• Youth-Empowered Success (YES) Plan – Juvenile Probation Officers utilize the YES plan to help “establish meaningful goals and actions in collaboration with the youth and family.”
    • Youth Released – After completion of terms, juveniles are released either with or without continued supervision.
  • Adjudicated – If a court finds a juvenile guilty of committing a delinquent act, the juvenile is committed to a residential facility or is placed or under community supervision. Whether adjudicated or not, a juvenile may go through the same process of utilizing the YES plan as part of community supervision.
  • Residential Facility – Juveniles who are not placed under community supervision may be committed to a residential facility, which is a “place where a child is sent to live and receive treatment after a Juvenile Court Judge rules on that child’s law-breaking behavior. A residential commitment program promotes that child’s rehabilitation and helps the child learn not to break the law again. The residential facility promotes community safety.”

Commonly Charged Juvenile Crimes in Florida

Juveniles face a variety of criminal charges in Florida, but some are more common than others. Examples of some of the most commonly charged juvenile crimes in Florida include the following:

  • Drug possession (misdemeanor and felony);
  • Theft;
  • Alcohol-related crimes such as driving under the influence (DUI), being a minor in possession of alcohol, and public intoxication;
  • Assault;
  • Battery;
  • Trespassing;
  • Vandalism; and
  • Disorderly conduct.

Many juvenile crimes are committed alongside others, which is one reason why some minors who do not typically get into trouble find themselves facing criminal charges. Regardless of the underlying facts that bring rise to criminal charges, the process can be frightening and stressful.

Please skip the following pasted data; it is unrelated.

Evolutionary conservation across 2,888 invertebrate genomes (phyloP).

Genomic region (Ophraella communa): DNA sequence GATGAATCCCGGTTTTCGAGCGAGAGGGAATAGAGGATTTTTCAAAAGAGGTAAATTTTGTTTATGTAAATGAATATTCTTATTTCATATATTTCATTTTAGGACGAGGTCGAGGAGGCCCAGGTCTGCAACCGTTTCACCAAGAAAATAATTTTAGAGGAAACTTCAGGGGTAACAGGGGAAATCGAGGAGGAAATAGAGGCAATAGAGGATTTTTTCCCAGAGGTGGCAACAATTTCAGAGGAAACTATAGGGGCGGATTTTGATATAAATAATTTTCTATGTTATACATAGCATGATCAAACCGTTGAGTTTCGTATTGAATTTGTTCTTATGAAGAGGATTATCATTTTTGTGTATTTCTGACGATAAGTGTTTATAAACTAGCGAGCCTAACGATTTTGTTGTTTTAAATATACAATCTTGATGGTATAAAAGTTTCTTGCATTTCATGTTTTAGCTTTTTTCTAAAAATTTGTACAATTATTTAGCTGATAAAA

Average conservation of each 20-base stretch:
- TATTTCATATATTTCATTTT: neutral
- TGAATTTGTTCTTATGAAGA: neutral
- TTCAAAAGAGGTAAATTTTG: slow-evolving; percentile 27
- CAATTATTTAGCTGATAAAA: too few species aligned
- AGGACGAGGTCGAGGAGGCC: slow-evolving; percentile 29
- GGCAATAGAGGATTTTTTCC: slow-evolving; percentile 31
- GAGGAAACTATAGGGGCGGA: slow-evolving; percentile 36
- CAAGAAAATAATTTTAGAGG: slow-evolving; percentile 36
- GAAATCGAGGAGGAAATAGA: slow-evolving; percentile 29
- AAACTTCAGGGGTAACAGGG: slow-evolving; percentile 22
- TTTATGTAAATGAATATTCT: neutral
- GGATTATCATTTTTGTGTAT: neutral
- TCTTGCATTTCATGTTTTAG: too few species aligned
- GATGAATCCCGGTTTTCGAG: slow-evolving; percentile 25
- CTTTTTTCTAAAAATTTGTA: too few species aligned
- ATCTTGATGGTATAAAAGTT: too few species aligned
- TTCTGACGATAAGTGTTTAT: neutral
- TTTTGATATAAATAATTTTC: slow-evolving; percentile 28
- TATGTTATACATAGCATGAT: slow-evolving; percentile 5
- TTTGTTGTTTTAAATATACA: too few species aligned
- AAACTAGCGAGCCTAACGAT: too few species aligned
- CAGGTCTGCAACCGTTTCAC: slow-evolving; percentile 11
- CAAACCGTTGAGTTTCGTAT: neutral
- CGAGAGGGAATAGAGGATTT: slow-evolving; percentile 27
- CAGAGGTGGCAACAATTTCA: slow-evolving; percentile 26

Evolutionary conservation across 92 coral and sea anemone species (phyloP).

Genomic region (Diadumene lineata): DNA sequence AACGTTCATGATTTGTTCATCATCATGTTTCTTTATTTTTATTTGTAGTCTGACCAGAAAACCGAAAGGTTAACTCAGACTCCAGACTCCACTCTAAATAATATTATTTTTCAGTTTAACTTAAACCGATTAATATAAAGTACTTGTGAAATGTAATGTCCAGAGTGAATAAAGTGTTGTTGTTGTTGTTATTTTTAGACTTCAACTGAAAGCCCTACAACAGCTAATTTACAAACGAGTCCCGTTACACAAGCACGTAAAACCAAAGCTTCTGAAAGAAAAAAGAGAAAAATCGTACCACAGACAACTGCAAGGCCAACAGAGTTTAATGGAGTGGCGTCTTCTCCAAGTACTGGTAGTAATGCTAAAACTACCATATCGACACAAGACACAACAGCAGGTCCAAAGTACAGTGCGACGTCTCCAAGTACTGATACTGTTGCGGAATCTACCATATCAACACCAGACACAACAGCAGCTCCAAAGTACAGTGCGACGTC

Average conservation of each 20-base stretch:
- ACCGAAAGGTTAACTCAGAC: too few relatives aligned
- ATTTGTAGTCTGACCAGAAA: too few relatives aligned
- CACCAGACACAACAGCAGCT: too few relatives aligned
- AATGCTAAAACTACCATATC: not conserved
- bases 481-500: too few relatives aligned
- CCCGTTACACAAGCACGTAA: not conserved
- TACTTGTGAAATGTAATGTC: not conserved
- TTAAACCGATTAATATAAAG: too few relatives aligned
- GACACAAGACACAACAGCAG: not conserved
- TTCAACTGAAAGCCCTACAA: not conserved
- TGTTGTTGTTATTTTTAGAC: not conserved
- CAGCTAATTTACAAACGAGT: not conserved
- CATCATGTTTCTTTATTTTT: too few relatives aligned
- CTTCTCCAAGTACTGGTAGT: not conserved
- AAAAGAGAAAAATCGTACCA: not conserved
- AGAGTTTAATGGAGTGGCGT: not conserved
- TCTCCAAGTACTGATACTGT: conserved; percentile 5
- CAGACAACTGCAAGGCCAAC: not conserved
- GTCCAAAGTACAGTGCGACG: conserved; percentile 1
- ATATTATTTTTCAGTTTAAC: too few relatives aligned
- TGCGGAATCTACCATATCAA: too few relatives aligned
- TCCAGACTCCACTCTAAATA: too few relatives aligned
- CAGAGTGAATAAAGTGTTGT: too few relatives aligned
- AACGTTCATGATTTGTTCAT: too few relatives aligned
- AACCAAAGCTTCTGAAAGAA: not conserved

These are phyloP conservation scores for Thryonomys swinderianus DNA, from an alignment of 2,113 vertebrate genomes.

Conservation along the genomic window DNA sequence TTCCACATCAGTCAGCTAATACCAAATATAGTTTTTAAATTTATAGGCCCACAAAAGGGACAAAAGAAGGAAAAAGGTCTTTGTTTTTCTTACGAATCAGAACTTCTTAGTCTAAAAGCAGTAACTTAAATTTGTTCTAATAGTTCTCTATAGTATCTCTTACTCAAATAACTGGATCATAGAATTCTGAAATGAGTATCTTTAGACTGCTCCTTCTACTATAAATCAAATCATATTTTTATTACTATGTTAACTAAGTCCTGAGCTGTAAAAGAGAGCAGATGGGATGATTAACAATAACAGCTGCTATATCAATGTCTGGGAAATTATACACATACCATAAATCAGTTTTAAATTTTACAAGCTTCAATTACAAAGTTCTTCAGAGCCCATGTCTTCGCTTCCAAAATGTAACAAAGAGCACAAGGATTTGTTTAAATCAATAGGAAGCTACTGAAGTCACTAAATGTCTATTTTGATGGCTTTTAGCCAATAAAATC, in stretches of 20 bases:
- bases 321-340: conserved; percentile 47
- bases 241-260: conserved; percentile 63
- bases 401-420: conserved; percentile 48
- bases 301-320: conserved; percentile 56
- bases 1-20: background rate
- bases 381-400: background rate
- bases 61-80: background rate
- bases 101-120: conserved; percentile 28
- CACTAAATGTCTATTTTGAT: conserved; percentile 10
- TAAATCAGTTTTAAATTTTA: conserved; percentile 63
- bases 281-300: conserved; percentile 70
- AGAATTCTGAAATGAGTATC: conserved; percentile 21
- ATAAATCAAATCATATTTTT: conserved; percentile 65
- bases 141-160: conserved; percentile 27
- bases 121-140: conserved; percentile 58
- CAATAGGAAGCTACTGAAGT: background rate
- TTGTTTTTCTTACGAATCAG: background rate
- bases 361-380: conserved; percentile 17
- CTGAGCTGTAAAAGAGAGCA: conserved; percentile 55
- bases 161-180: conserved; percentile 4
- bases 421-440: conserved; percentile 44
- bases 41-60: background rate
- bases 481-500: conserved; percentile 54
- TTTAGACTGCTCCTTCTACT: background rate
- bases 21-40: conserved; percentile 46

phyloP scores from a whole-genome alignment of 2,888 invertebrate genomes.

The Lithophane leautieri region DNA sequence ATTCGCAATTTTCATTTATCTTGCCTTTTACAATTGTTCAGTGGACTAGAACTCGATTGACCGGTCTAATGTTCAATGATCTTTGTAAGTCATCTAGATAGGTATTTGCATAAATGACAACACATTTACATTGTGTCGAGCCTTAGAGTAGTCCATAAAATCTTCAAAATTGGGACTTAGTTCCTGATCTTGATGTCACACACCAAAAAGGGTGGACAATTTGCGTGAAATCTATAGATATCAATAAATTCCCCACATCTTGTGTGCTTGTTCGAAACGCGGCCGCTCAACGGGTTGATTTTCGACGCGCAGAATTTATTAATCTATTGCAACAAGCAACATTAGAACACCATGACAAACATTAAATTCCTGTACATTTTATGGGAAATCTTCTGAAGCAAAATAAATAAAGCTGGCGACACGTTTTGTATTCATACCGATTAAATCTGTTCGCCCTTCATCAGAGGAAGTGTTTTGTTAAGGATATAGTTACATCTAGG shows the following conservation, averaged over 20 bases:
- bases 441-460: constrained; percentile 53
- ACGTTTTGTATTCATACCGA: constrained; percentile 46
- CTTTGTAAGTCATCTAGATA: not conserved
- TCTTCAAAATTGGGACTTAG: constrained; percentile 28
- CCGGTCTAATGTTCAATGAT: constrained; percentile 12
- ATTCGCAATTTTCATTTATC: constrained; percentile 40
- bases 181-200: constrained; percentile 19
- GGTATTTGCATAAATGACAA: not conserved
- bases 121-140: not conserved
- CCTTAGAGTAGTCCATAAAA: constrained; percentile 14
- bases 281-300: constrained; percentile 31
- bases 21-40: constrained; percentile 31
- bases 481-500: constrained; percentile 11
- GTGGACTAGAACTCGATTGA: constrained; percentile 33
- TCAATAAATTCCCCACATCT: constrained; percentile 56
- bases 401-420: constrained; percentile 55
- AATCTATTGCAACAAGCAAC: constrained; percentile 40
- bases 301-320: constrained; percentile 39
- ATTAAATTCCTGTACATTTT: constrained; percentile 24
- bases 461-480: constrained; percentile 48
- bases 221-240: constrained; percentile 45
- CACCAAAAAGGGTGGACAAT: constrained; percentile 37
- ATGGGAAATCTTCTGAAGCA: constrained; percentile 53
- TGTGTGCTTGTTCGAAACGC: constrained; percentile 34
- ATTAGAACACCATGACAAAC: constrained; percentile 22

The Consequences of Being Convicted of a Crime as a Juvenile in Florida

If a juvenile is not tried as an adult but is convicted of certain crimes as a juvenile, he or she still may face incarceration at a secure detention center, may face placement in a less secure community-based facility, or may participate in a diversion program, among other possible outcomes. Even though juvenile records are sealed, facing the criminal process at such a young age can be traumatic. As such, juveniles facing criminal charges in Florida should take the necessary steps to ensure the process runs as smoothly as possible. The first step to meeting this goal is finding a highly skilled Florida Criminal Defense Lawyer to handle the juvenile criminal matter from start to finish.

Contact the Florida Criminal Defense Attorneys of Musca Law Today to Protect Your Rights

If you are under the age of eighteen and are facing criminal charges or you are the parent of a minor facing criminal charges, finding an attorney should be your first step following arrest. At Musca Law, our skilled trial lawyers have a reputation for providing excellent legal representation to clients from throughout Florida. The Florida Criminal Defense Lawyers of Musca Law have offices throughout the state to meet the needs of every single Floridian. To find out how Musca Law can help you with your legal matter, contact our office today by calling (888) 484-5057. Our attorneys are available 24/7 to speak with you and your loved ones.